我想说的是,这个国家没有采取这些预防措施是很好的,因为这样做会使原子战争更加可能发生,因为这将使世界其他国家相信,我们对原子战争心有余悸,并且正在为它做准备。但是,我们没有做任何事情来避免战争,而我们却做了很多事情来使原子战争变得更加可怕;因此,我们没有理由忽视这种危险。

我说,自原子弹完成后,尽管美国在联合国提出了超国家控制原子能的建议,但没有采取任何措施来避免战争。这个国家只提出了一个有条件的建议,而且是在苏联现在坚决不接受的条件下提出的。这使得人们有可能把失败归咎于俄国人。

但是,在指责俄国人的时候,美国人不应该忽视这样一个事实:他们自己在实现超国家控制之前,或者在超国家控制没有实现的情况下,并没有自愿放弃把炸弹作为普通武器使用。因此,他们助长了其他国家的恐惧,即只要其他国家拒绝接受他们的超国家控制条件,他们就认为炸弹是其武库的合法组成部分。

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美国人可能确信他们不发动侵略性或预防性战争的决心。因此,他们可能认为公开宣布他们不会再次成为第一个使用原子弹的国家是多余的。但是,这个国家已经被庄严地邀请放弃使用原子弹--也就是宣布它为非法--并且拒绝这样做,除非它的超国家控制的条件被接受。

我认为这种政策是一个错误。我认为不放弃使用原子弹在军事上有一定的好处,因为这可能被认为是限制另一个国家在美国可能使用原子弹的情况下发动战争。但是,以一种方式获得的东西会在另一种方式中失去。因为对原子能的超国家控制的理解已经变得更加遥远。只要美国拥有原子弹的独家使用权,这可能不是军事上的缺点。但是,一旦另一个国家能够大量制造原子弹,美国就会因为没有国际协议而损失惨重,因为美国集中的工业和高度发达的城市生活很脆弱。

在拥有原子弹垄断权的情况下拒绝宣布其为非法,这个国家在另一个方面也受到了影响,因为它未能公开回归到上次战争前正式接受的战争道德标准。不应忘记,原子弹是作为一种预防措施在这个国家制造的;如果德国人发现了原子弹,它是为了阻止德国人使用它。对民用中心的轰炸是由德国人发起的,被日本人采用。盟国对此作出了回应--事实证明,他们的回应更加有效--他们这样做在道义上是合理的。但现在,在没有任何挑衅的情况下,在没有报复的理由的情况下,拒绝宣布除报复外的炸弹使用为非法,就是将拥有炸弹作为政治目的;这几乎是不可原谅的。

视频。"原子战争或和平"。动画节选

我并不是说美国不应该制造和储存原子弹,因为我认为它必须这样做;它必须能够阻止另一个国家在拥有原子弹时进行原子攻击。但威慑应该是储存炸弹的唯一目的。同样,我认为,当联合国拥有自己的武装部队和武器时,它应该拥有原子弹。但它拥有原子弹的唯一目的也应该是阻止侵略者或叛乱国家进行原子弹攻击。它不应该像美国或任何其他国家那样主动使用原子弹。在不承诺不主动使用原子弹的情况下保留原子弹储备,就是利用拥有原子弹来达到政治目的。美国可能希望通过这种方式来吓唬苏联,使其接受对原子能的超国家控制。但是,制造恐惧只会加剧对立,增加战争的危险。我认为,这种政策减损了对原子能进行超国家控制的提议中非常真实的优点。

我们已经从一场战争中走出来,在这场战争中我们不得不接受敌人低下的道德标准。但是,我们并没有感到从他的标准中解放出来,可以自由地恢复人类生命的神圣性和非战斗人员的安全,而是实际上把敌人在上一场战争中的低标准变成了我们现在的标准。因此,我们开始走向另一场由我们自己选择的堕落的战争。

可能是公众没有充分意识到在另一场战争中会有大量的原子弹。它可能以上次战争结束前爆炸的三颗炸弹来衡量危险。公众也可能不理解,就造成的损害而言,原子弹已经成为可以用于进攻的最经济的破坏形式。在另一场战争中,原子弹将是大量的,它们将是相对便宜的。除非美国政治和军事领导人以及公众本身有一种比今天更强烈的不使用原子弹的决心,否则原子弹战争将很难避免。除非美国人认识到,他们在世界上不是因为拥有原子弹而更强大,而是因为容易受到原子弹攻击而更弱小,否则他们不可能以促进达成谅解的精神来执行他们在成功湖的政策或与俄国的关系。

2.
2.但我并不是说,美国没有宣布除报复外使用原子弹为非法,是没有与苏联就原子控制达成协议的唯一原因。俄国人已经明确表示,他们将尽其所能阻止一个超国家制度的出现。他们不仅在原子能的范围内拒绝它:他们在原则上也拒绝它,因此提前拒绝了加入一个有限的世界政府的任何姿态。

格罗米柯先生正确地指出,美国原子建议的实质是国家主权与原子时代不相容。他宣称,苏联不能接受这一论点。他给出的理由是模糊的,因为它们很明显是借口。但似乎真实的情况是,苏联领导人认为他们无法在一个超国家制度中保存苏联国家的社会结构。苏联政府决心维持其目前的社会结构,而俄罗斯的领导人通过这种结构的性质掌握其巨大的权力,他们将不遗余力地阻止一个超国家政权的出现,以控制原子能或其他任何东西。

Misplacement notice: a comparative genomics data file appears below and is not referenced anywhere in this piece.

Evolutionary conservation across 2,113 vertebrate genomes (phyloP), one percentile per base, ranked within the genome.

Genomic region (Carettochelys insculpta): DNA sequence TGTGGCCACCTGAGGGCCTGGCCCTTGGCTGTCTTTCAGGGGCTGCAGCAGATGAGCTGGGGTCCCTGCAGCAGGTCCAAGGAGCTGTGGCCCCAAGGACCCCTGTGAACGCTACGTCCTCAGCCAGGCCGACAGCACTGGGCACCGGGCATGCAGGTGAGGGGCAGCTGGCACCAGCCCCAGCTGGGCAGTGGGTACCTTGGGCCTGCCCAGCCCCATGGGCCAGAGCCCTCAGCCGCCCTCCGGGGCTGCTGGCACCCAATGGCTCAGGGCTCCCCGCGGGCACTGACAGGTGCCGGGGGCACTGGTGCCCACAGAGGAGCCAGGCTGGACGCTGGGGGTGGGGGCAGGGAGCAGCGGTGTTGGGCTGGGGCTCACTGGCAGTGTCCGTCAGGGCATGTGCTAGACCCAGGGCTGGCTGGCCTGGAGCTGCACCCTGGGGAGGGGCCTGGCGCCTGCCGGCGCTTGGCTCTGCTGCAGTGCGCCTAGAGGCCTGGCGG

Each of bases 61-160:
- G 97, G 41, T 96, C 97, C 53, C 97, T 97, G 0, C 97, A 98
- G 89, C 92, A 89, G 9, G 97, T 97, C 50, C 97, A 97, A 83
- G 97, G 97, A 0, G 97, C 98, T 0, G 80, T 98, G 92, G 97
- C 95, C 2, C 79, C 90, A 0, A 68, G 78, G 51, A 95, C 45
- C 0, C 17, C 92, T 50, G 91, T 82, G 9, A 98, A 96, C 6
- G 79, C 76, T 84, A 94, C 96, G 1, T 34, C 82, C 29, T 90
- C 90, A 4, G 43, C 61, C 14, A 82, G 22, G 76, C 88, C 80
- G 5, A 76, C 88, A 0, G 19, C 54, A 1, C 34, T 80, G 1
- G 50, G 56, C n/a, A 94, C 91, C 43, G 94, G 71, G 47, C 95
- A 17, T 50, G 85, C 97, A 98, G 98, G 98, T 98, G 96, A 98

俄罗斯人对于在一个超国家制度中保留其现有社会结构的困难可能部分是正确的,尽管随着时间的推移,他们可能会看到,这比保持与法律世界的隔离要小得多。但目前他们似乎被他们的恐惧所引导,而且我们必须承认,美国已经对这些恐惧做出了充分的贡献,不仅是在原子能方面,而且在许多其他方面。事实上,这个国家一直在执行其对俄政策,仿佛它相信恐惧是所有外交工具中最伟大的。

俄国人正在努力阻止超国家安全体系的形成,这并不是世界上其他国家不应该努力建立一个超国家安全体系的理由。有人指出,俄罗斯人有办法用他们所有的艺术来抵制他们不希望发生的事情;但一旦发生,他们可以灵活地适应它。因此,美国和其他大国最好不要允许俄罗斯人否决建立超国家安全的尝试。他们可以带着某种希望继续前进,一旦俄罗斯人看到他们无法阻止这样一个制度,他们可能会加入其中。

到目前为止,美国对维护苏联的安全没有表现出兴趣。它一直对自己的安全感兴趣,这是标志着主权国家之间权力冲突的竞争的特点。但是,人们无法预先知道,如果美国人民迫使他们的领导人奉行以法律取代目前国际关系的无政府状态的政策,会对俄罗斯的恐惧产生什么影响。在一个法律的世界里,俄罗斯的安全将与我们的安全相等,美国人民全心全意地拥护这一点,这在民主的运作下应该是可能的,这可能会在俄罗斯的思维中创造一种奇迹。

目前,俄国人没有任何证据可以使他们相信,美国人民并不满足于支持一项军事准备政策,他们认为这是一项故意恐吓的政策。如果他们有证据表明,美国人热切希望通过一种可以维持和平的方式,即通过超国家的法律制度来维持和平,这将打乱俄罗斯对美国当前思想趋势中对俄罗斯安全的危险的计算。除非向苏联提出一个真正的、令人信服的提议,并得到美国公众的支持,人们才有资格说俄罗斯的反应会是什么。

可能第一个反应是拒绝法律世界。但是,如果从那一刻起,俄国人开始清楚地认识到,这样一个世界在没有他们的情况下也会出现,而且他们自己的安全也会得到加强,他们的想法必然会改变。

我赞成邀请俄国人加入一个被授权提供安全的世界政府,如果他们不愿意加入,就在没有他们的情况下着手建立超国家安全。请允许我迅速承认,我看到了这种做法的巨大危险性。如果它被采纳,它必须以一种方式使人们完全明白,新政权不是一个反对俄罗斯的权力组合。它必须是一个综合性质的组合,它将大大减少战争的机会。它的利益将比任何单一国家更加多样化,因此不太可能诉诸侵略性或预防性战争。它将更大,因此比任何单一国家更强大。它在地理上将更加广泛,因此更难以用军事手段击败。它将致力于超国家的安全,从而摆脱对国家至上的强调,而国家至上是战争中的一个重要因素。

如果在没有俄罗斯的情况下建立一个超国家政权,它对和平的服务将取决于它的技巧和诚意。应该始终强调让俄罗斯参与的愿望。必须向俄罗斯,也向组成该组织的国家表明,不会因为一个国家拒绝加入而产生或暗示任何惩罚。如果俄罗斯人一开始就不加入,那么当他们决定加入的时候,他们必须确信会受到欢迎。创建该组织的人必须明白,他们在建设时的最终目标是获得俄罗斯人的加入。

这些都是抽象的概念,要勾勒出一个部分世界政府必须遵循的具体路线以诱使俄罗斯人加入并不容易。但有两个条件对我来说是明确的:新的组织必须没有军事机密;俄国人必须能够自由地让观察员参加该组织的每一次会议,在那里起草、讨论和通过新的法律,并决定其政策。这将毁掉世界上如此多的猜疑所制造的巨大的保密工厂。

建议建立一个不保留任何军事秘密的政权,可能会冒犯有军事思想的人。他被教导要相信,这样泄露的秘密会使一个有战争意识的国家寻求征服地球。(至于所谓的原子弹的秘密,我认为俄国人会在短时间内通过自己的努力得到这个秘密)。我承认不保守军事秘密是有风险的。如果有足够多的国家集中了它们的力量,它们就可以承担这种风险,因为它们的安全将大大增加。而且,由于恐惧、猜疑和不信任的减少,可以更有把握地做到这一点。在一个以主权为基础的世界中,战争的可能性越来越大,这种紧张将被对和平日益增长的信心的放松所取代。假以时日,这可能会对俄罗斯人民产生巨大的吸引力,以至于他们的领导人对西方的态度会变得温和。

3.
我认为,超国家安全体系的成员资格不应基于任何任意的民主标准。唯一的要求是,超国家组织的代表--大会和理事会--必须由每个成员国的人民通过无记名投票选出。这些代表必须代表人民而不是任何政府--这将增强该组织的和平性质。

我认为,要求满足其他民主标准是不可取的。民主制度和标准是历史发展的结果,其程度在享有它们的土地上并不总是受到重视。制定武断的标准会使西方和苏联制度之间的意识形态差异更加尖锐。

但是,现在把世界推向战争方向的并不是意识形态上的差异。事实上,如果所有西方国家都采用社会主义,同时保持其国家主权,那么东西方之间的权力冲突很可能会继续下去。在我看来,对目前的经济体系所表达的热情是非常不合理的。美国的经济生活是应该像现在这样由相对较少的个人主宰,还是这些个人应该由国家控制,这可能很重要,但这并不重要,不足以证明为此而激起的所有情绪。

我希望看到所有组成超国家的国家集中所有的军事力量,只为自己保留地方警察。然后,我希望看到这些部队像前奥匈帝国的军团那样混合和分配。在那里,人们认识到,一个地区的人员和官员如果不专门驻扎在自己的省份,受制于地方和种族的拉拢,将更好地服务于帝国的目的。

我希望看到超国家制度的权力完全限制在安全领域。这是否可能,我不确定。经验可能表明,在经济问题上增加一些权力是可取的,因为在现代条件下,这些问题能够引起国家的动荡,其中有暴力冲突的种子。但我更愿意看到该组织的职能完全局限于安全任务。我还希望看到通过加强联合国来建立这一制度,以便在寻求和平的过程中不牺牲连续性。

我并不隐瞒建立一个世界政府的巨大困难,无论是没有俄罗斯的开始还是有俄罗斯的开始。我知道这些风险。由于我不希望允许任何加入超国家组织的国家脱离,这些风险之一就是可能的内战。但我也相信,世界政府肯定会及时到来,问题是允许它付出多少代价。我相信,即使有另一场世界大战,它也会到来,尽管在这样的战争之后,如果战争获胜,它将是由胜利者建立的世界政府,依靠的是胜利者的军事力量,因此只有通过人类的永久军事化才能永久维持。

但我也相信,它可以通过协议和说服力来实现,因此,成本很低。但是,如果要通过这种方式来实现,仅仅诉诸于理性是不够的。东方的共产主义制度的一个优势是,它具有宗教的一些特征,并激发了宗教的情感。除非以法律为基础的和平事业在其背后聚集了宗教的力量和热情,否则它很难指望成功。那些被委托对人类进行道德教育的人肯定有一个伟大的责任和一个伟大的机会。我认为,原子科学家们已经确信,他们无法仅凭逻辑来唤起美国人民对原子时代的真理的认识。必须加上情感的深层力量,这是宗教的一个基本要素。希望不仅是教会,而且是学校、学院和主要的舆论机构都能很好地履行它们在这方面的独特责任。

阿尔伯特-爱因斯坦是一位理论物理学家,以他的质能等价公式(E=mc2)和他对相对论的发展而闻名。由于他在该领域的贡献,他被授予1921年诺贝尔物理学奖。